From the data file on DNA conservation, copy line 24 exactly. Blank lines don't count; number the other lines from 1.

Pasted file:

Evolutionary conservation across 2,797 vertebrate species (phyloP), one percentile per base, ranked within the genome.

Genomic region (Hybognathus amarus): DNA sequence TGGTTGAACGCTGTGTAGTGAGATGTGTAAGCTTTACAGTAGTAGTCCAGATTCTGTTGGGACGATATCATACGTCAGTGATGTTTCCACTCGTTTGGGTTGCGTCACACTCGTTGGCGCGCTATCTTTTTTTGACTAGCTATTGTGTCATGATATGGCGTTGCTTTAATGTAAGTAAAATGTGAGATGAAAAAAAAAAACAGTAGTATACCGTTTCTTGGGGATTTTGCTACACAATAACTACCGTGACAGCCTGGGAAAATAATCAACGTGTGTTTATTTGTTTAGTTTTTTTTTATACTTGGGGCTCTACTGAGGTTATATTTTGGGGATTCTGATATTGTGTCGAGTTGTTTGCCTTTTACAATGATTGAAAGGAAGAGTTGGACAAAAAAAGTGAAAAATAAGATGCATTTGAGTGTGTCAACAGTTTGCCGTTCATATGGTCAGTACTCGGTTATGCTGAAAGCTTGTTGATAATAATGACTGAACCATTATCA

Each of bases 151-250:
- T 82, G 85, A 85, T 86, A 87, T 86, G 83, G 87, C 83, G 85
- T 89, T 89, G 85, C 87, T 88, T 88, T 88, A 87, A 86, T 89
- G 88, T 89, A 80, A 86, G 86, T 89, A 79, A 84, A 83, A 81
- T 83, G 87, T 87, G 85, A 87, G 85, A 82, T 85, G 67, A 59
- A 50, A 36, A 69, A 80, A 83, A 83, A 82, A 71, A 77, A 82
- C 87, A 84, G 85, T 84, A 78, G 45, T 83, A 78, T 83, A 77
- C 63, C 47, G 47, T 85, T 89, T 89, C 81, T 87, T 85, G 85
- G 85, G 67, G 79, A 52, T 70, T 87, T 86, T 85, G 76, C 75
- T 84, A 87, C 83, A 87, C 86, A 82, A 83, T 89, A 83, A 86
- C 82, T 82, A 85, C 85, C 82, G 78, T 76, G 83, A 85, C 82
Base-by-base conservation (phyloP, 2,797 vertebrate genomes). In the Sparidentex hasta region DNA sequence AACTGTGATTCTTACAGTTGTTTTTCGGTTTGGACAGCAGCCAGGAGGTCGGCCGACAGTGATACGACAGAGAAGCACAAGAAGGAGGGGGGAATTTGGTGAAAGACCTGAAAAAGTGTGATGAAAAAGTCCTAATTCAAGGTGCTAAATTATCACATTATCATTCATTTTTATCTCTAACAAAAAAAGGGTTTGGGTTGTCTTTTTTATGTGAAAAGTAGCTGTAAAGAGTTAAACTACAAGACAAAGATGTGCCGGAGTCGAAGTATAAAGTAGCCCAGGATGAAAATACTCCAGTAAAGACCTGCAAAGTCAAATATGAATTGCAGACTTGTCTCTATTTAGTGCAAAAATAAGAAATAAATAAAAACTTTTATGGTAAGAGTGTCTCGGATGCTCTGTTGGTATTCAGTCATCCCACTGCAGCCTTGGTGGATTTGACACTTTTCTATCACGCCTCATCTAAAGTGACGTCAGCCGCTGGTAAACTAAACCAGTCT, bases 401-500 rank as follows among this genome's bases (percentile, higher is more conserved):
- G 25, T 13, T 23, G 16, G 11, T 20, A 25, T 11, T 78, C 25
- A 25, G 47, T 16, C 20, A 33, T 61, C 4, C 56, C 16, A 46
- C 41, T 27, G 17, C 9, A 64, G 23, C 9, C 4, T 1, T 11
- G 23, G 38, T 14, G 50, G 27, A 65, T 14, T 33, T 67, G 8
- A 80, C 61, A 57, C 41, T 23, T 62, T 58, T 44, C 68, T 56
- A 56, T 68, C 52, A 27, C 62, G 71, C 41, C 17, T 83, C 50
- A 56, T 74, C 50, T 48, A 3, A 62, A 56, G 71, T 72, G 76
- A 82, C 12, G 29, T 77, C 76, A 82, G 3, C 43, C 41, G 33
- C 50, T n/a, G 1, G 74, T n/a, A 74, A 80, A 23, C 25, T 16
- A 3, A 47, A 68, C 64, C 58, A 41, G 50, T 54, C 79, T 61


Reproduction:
- A 3, A 47, A 68, C 64, C 58, A 41, G 50, T 54, C 79, T 61